The CEL's 2022 Award for Best Publication on Effective Lawmaking
This year, in coordination with our Fourth Annual Research Conference, the Center for Effective Lawmaking was pleased to announce the 2022 Award for Best Publication on Effective Lawmaking.
The award was presented to for their 2021 article in Legislative Studies Quarterly, titled “Partisan Competition and the Decline in Legislative Capacity among Congressional Offices.”
In this paper, the authors take a deep dive into a new (and original) data set drawn from 236,000 quarterly payroll disbursements by over 1,000 member offices for 120,000 unique staff between the 103rd-113th Congresses (1993-2015), to explore what factors have contributed to Representatives shifting office resources away from traditional legislative functions and towards what they denote as “representational activities.” In analyzing the data, they seek to identify whether the decline in legislative capacity follows from a general centralization of lawmaking capacity in the House (such that individual members invest less in lawmaking capacity within their own offices), or whether the observed decline is largely confined to Republican members, who often advocate for measures to shrink the size of big government.
Their main findings demonstrate that the observed decline in legislative capacity is essentially symmetric across the parties; that individual members themselves reduce their offices’ legislative capacity the longer they stay in Congress; and this decline is exacerbated by the election of new members and/or changes in party control of the chamber. These large sample-findings are complemented by interviews with former members of Congress and legislative staff, which greatly helps the authors in their efforts to uncover the motives of these members of Congress who appear to be undermining their efforts at engaging with the lawmaking process.
The Center greatly appreciated the novel contributions that this paper makes to our understanding of the ways that legislators organize their office staff and utilize their resources to help achieve their goals; and the ways in which contemporary competition for chamber control might yield an unintended consequence of decreases in legislative capacity, thereby undermining the broader efforts of members of Congress to become effective lawmakers. The Center also greatly appreciated the efforts that were taken to construct such a substantial new dataset on staff duties and resource allocation within and across members’ offices; and we are confident that this dataset with serve as the foundation for a wide range of important research activities in the future.
Assistant Professor of Political Science at Purdue University, where he is a member of the Cornerstone Integrated Liberal Arts faculty. Previously, he was an Assistant Professor of Political Science at Trinity University and a Fellow and Visiting Research Scholar at Princeton University’s Center for the Study of Democratic Politics. His research agenda is motivated by his long-standing interest in why public policy changes when it does, and why it often fails to do so—even when many elites and citizens appear unsatisfied with the status quo. His work examines the institutional underpinnings of policy change and gridlock, with a particular interest in how legislative parties and electoral competition, interest group activity, and legislative professionalism influence how, when, and why public policy changes.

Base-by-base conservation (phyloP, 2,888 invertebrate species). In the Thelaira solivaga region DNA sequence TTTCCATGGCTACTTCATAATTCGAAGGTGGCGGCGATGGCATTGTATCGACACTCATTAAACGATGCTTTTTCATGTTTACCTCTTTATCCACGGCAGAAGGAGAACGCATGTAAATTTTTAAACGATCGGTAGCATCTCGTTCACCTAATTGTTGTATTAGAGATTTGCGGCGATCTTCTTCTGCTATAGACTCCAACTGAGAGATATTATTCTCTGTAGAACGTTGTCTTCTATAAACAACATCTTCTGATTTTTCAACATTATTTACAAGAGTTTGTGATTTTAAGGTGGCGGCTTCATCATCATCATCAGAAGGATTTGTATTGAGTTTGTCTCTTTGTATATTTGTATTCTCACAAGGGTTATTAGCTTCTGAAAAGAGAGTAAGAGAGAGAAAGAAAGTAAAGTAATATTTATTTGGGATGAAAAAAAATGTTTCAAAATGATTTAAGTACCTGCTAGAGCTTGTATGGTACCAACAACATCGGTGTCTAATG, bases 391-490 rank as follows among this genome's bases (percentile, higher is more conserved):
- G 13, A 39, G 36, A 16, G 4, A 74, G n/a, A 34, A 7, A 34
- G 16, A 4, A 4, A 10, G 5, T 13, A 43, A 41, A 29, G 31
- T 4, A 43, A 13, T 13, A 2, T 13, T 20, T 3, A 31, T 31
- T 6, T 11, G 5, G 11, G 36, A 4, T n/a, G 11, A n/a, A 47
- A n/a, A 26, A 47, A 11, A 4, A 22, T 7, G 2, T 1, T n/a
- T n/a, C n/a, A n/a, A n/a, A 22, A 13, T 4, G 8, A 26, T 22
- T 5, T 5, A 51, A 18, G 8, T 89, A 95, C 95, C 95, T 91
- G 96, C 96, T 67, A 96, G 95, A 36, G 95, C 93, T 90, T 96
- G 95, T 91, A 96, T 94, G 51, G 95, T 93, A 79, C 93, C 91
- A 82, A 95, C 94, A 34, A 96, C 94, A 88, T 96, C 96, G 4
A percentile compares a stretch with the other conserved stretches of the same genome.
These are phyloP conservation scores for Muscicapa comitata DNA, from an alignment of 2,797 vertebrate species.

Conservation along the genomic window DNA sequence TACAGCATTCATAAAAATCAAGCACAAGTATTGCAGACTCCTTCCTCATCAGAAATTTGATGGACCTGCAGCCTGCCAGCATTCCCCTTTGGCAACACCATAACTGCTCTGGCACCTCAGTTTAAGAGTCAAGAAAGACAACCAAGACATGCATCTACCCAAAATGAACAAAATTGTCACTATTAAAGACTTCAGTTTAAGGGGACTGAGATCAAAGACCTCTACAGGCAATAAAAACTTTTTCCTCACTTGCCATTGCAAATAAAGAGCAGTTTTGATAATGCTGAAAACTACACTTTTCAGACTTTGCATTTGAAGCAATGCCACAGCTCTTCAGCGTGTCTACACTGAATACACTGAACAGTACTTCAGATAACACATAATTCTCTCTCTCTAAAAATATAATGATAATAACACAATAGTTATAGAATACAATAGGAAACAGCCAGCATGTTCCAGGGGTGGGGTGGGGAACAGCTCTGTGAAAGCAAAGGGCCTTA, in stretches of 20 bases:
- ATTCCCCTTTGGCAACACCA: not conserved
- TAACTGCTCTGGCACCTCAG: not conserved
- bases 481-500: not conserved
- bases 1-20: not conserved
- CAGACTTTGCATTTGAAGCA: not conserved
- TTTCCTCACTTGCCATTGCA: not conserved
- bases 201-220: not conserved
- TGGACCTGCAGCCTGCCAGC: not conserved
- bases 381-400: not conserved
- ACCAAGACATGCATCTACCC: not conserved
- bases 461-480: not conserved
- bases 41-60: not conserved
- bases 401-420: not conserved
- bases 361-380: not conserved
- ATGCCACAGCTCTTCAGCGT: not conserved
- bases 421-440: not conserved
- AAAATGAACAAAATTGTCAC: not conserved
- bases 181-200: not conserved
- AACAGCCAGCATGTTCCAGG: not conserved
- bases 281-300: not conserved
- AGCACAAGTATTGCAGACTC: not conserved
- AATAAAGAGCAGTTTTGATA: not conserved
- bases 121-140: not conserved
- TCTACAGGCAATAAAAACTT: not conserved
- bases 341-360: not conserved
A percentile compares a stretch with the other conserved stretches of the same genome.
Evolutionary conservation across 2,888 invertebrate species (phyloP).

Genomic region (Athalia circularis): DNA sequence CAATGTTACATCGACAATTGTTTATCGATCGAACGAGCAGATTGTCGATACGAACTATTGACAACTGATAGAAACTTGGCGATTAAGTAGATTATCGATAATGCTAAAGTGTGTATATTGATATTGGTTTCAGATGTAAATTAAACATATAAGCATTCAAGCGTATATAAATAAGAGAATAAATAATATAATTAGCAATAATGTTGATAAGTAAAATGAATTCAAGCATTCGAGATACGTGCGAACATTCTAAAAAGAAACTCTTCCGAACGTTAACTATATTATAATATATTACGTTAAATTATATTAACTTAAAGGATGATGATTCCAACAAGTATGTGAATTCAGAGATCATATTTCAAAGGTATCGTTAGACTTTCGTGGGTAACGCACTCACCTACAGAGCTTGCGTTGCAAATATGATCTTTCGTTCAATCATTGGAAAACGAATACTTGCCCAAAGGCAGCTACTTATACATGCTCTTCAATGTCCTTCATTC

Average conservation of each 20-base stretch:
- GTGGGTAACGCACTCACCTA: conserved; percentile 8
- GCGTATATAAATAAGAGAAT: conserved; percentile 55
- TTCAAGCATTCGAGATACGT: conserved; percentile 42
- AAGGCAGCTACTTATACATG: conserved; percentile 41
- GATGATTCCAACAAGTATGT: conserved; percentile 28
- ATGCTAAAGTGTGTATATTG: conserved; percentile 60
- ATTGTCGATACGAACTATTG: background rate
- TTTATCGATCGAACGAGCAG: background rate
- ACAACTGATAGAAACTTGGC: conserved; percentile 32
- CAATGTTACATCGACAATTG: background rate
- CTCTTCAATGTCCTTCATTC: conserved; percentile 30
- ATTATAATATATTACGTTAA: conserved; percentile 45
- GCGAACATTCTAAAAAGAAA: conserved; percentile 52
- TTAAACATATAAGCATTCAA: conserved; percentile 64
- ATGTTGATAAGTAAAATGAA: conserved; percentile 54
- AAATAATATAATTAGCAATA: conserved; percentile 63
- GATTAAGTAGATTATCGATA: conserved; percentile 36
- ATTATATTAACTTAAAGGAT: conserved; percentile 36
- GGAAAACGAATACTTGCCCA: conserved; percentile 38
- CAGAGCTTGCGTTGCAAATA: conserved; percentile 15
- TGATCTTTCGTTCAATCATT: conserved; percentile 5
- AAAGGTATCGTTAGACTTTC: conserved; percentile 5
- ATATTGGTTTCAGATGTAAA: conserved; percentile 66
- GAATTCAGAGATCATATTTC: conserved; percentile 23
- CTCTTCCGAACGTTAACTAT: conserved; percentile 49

Research Assistant Professor at the Center for Science of Science and Innovation in the Kellogg School of Management at Northwestern University and Researcher at University of Michigan. Previously, he was a research fellow at the Sunlight Foundation. He specializes in the role of information and expertise in policymaking and his dissertation examines the conditions under which Congress uses privately provisioned information produced by outside organizations in the policymaking process. More generally, he studies interest groups, Congress, the intersection of science and politics, policy making and elite political behavior using survey, text analysis and network methods. He also has ongoing research projects on congressional staff capacity, interest group ideal point estimation, lobbying firms, and text reuse detection.
is a Professor of Political Science at James Madison University. He previously worked on Capitol Hill as the American Political Science Association Public Service Fellow at the House Select Committee on the Modernization of Congress and as a legislative assistant to a member of Congress in the 1990s. LaPira was also a researcher at the Center for Responsive Politics, where he was responsible for developing the Lobbying and Revolving Door databases on OpenSecrets.org. His expertise is on Congress, interest groups, and lobbying. In addition to his full-length books, he is the author of more than twenty peer-reviewed articles and book chapters, and serves on the editorial boards for the academic journals Legislative Studies Quarterly and Interest Groups & Advocacy.
is the director of the Legislative Affairs program at the Graduate School of Political Management (GSPM) at The George Washington University. Prior to joining GSPM, he was a Senior Governance Fellow at the R Street Institute where his research focused on issues of congressional capacity and reform. He also worked at the Congressional Research Service, where he served in the Executive Branch Operations and the Congress & Judiciary sections. There, he was responsible for responding to congressional requests about federal rulemaking, issues of congressional reform, the president’s role in federal budgeting, federal advisory committees and congressional staffing. He is currently finishing a co-authored book on congressional policy procedures and strategies, to be published by the University of Michigan Press.